When was the lastÂ time you tookÂ a risk?
Not justÂ reaching a littleÂ further inÂ something youÂ already do, butÂ a real risk that tests the limits of your comfortÂ zone. Itâ€™s something that Nigel Marsh â€“ authorÂ of best-selling books Fat, Forty and Fired: TheÂ Year I Lost My Life and Got a Job; OverworkedÂ and Underlaid: A Seriously Funny Guide to LifeÂ and Fit, Fifty and Fired Up â€“ wants you to consider.Â â€œI believe life expands or contracts in directÂ proportion to your courage, and the magicÂ happens outside of your comfort zone,â€ heÂ says. â€œAll the good things in life happen whenÂ we take a risk. Anything that really enlivensÂ you and moves you forward involves a risk.â€Â Having co-founded Earth Hour, had multipleÂ stints as a CEO and racked up 25 years ofÂ branding and marketing experience, NigelÂ may sound like he is talking about reaching forÂ the apex of your career. Far from it. When heÂ unexpectedly lost his job at the age of 40, NigelÂ took a year-long sabbatical to take stock â€“ andÂ now heâ€™s an evangelist for work-life balance,Â or just, as he likes to call it, balance.
â€œIf you say â€˜work-life balanceâ€™ it leads youÂ into thinking itâ€™s some pathetic, superficialÂ plate-spinning exercise about leaving early soÂ you can do yoga or golf,â€ he says. â€œIf you sayÂ â€˜balanceâ€™ it makes you actually think aboutÂ constructing a life that you find meaningful.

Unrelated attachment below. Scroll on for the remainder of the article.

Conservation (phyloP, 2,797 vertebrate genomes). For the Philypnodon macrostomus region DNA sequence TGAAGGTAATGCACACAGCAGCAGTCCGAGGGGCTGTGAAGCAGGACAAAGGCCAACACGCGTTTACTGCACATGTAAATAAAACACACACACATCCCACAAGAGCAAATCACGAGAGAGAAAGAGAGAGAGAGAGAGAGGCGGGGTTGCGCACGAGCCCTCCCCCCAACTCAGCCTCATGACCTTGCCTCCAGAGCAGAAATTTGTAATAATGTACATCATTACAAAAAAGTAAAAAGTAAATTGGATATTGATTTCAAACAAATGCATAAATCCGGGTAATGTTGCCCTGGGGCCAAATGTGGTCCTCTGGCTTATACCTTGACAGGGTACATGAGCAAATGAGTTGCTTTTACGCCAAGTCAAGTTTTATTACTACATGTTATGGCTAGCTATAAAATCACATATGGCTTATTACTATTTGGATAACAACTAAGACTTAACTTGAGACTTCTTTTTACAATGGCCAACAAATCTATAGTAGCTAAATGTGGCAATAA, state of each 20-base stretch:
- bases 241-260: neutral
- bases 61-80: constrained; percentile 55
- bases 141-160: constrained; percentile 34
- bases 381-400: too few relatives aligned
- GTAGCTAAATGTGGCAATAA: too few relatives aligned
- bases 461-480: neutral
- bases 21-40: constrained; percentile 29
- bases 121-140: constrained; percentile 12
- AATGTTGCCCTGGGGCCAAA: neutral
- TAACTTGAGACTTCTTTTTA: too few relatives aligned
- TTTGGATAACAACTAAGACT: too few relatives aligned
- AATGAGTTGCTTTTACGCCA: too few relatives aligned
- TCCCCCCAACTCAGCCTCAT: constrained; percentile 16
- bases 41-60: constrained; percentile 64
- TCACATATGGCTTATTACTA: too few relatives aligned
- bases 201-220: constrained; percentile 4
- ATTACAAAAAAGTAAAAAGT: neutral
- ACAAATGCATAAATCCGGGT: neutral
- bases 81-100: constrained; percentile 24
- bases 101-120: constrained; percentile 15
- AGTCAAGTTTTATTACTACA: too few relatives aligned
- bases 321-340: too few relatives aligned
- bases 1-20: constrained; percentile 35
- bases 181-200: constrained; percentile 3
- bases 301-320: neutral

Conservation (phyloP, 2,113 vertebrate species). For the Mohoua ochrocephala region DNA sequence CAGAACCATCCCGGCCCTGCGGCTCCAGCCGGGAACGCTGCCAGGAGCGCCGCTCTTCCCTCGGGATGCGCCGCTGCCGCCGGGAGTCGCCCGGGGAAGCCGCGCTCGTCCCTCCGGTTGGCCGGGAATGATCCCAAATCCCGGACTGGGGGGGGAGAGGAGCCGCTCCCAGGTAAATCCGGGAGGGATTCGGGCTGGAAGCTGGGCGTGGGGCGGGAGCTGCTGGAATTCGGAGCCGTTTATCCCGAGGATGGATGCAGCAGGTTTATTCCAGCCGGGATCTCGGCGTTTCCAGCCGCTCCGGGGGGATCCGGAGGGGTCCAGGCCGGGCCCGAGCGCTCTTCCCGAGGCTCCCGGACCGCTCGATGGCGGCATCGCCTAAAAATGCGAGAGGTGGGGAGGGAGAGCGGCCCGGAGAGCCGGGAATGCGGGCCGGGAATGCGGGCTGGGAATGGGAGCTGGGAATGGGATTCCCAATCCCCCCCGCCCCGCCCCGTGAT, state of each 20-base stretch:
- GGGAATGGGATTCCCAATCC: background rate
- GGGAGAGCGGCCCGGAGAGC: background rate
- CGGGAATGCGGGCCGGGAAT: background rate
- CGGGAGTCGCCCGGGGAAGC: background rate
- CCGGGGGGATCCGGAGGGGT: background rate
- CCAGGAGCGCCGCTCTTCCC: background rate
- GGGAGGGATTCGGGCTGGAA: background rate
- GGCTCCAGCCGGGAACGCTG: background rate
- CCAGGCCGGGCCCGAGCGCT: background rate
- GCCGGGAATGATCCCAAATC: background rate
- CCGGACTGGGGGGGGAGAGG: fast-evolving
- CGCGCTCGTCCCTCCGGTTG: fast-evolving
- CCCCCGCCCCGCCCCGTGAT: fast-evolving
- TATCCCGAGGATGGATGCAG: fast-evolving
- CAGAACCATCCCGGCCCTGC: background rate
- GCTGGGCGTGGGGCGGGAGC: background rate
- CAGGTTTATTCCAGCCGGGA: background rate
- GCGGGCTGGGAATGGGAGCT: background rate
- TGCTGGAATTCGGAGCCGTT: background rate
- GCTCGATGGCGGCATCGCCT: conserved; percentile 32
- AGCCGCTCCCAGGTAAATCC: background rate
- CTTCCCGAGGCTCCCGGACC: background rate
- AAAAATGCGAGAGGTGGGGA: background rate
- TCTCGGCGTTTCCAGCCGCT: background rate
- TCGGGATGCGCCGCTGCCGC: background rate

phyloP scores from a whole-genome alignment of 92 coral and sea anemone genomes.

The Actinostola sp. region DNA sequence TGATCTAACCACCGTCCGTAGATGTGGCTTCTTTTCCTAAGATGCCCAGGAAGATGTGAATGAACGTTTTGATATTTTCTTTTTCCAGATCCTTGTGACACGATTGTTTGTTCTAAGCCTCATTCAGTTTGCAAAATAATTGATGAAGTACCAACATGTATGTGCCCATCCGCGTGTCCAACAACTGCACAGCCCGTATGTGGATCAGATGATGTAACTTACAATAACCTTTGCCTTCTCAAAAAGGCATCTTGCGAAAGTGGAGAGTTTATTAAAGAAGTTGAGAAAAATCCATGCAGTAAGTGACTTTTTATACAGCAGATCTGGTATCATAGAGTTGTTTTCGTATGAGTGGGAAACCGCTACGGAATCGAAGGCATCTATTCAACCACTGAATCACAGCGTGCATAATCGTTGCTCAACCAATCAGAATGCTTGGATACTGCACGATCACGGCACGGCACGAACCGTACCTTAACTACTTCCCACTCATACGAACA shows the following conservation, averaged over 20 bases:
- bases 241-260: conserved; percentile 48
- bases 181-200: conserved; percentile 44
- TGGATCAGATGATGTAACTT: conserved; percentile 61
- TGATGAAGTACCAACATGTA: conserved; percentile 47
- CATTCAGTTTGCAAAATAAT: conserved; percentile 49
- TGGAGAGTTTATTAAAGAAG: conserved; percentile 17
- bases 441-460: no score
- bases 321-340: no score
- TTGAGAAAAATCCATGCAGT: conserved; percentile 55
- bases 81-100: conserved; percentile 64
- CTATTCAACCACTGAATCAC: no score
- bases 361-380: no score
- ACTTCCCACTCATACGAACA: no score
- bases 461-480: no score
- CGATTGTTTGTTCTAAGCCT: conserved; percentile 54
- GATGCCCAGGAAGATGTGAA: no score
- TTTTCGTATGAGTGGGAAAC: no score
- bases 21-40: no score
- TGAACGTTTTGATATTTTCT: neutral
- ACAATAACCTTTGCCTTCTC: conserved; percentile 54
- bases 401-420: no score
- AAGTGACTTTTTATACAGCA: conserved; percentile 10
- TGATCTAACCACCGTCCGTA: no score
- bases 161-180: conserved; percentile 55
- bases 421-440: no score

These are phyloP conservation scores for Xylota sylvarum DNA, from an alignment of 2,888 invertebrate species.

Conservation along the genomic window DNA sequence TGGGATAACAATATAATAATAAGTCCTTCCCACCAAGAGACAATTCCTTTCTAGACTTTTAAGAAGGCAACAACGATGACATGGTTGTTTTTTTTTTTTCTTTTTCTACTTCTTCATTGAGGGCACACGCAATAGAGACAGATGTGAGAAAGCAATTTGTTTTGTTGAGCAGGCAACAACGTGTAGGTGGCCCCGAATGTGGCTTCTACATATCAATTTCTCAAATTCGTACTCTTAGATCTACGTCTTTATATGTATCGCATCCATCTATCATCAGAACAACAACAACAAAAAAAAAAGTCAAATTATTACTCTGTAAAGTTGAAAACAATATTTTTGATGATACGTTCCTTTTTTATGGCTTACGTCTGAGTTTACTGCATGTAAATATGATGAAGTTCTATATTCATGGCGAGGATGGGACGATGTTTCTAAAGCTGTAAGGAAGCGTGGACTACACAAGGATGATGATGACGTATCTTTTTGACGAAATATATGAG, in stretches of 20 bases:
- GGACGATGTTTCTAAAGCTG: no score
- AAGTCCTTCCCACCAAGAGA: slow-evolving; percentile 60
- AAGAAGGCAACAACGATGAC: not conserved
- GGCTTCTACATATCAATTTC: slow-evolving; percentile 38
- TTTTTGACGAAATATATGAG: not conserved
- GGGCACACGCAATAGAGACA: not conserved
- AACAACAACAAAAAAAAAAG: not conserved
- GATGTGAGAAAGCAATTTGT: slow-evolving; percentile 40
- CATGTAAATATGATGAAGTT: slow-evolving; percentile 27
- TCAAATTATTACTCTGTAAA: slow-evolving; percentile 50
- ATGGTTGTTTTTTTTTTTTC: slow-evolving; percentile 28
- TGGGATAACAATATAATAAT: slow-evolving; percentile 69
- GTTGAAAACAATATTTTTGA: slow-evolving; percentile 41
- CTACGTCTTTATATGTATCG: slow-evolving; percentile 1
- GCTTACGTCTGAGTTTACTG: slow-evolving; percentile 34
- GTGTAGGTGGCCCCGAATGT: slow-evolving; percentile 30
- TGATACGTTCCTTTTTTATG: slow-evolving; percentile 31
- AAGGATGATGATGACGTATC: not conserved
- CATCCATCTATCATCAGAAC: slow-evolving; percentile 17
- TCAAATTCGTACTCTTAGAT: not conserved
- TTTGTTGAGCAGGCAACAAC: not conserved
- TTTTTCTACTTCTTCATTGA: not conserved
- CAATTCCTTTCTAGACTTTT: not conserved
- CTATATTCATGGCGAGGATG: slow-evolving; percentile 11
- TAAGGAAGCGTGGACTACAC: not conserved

â€˜Work-life balanceâ€™ suggests there are only twoÂ things in this world, which is bullsh*t, and thatÂ theyâ€™re in opposition, which is also bullsh*t.Â I think the right type of work is great.â€Â
His TEDxSydney talk on the topic hasÂ surpassed 3 million views.Â In the video he prowlsÂ the stage, droppingÂ truth bombs with theÂ calm demeanour ofÂ a self-assured bigwig.Â On the phone, however,Â the English expat isÂ full of beans, a totalÂ motormouth, almostÂ manic with energy.Â â€œYouâ€™ll edit out the badÂ language, wonâ€™t you?â€Â I say yes, but I meanÂ maybe.Â â€œAm I sounding like a mad nutter?â€ Only inÂ the best possible way.
The thing Nigel gets theÂ most worked up about is something called theÂ Sydney Skinny. Once a year, he and his teamÂ cordon off Cobblers Beach at Middle Head inÂ Sydney Harbour National Park and invite allÂ to come jump in for a nude ocean swim. TheÂ first Sydney Skinny took place in 2013 withÂ 700 people hitting the water.Â The 2015 event saw moreÂ than 1000 swimmers splashÂ around in their birthdayÂ suits. The next SydneyÂ Skinny is scheduled forÂ February 28, and organisersÂ are expecting up to 3000Â swimmers, with proceedsÂ from registration fees goingÂ to the McGrath FoundationÂ and the Foundation forÂ National Parks & Wildlife.
Nigel is quick to stressÂ that the Sydney Skinny isÂ not about exhibitionism â€“ instead itâ€™s a way toÂ poke at the edges of your comfort zone andÂ refresh your perspective on life.Â â€œItâ€™s not about being seen nude or seeingÂ people nude or convincing you to be nudeÂ on any other occasion in your entire life,â€Â says Nigel. â€œItâ€™s about humanity and joy andÂ acceptance and attitude. Itâ€™s about courage andÂ joyous circuit-breaking â€“ itâ€™s a brilliant laugh,Â but itâ€™s about proper stuff. Once a year itâ€™s aÂ leveller. Itâ€™s difficult to be an arsehole if youâ€™veÂ gone for a naked swim with 1500 other people.â€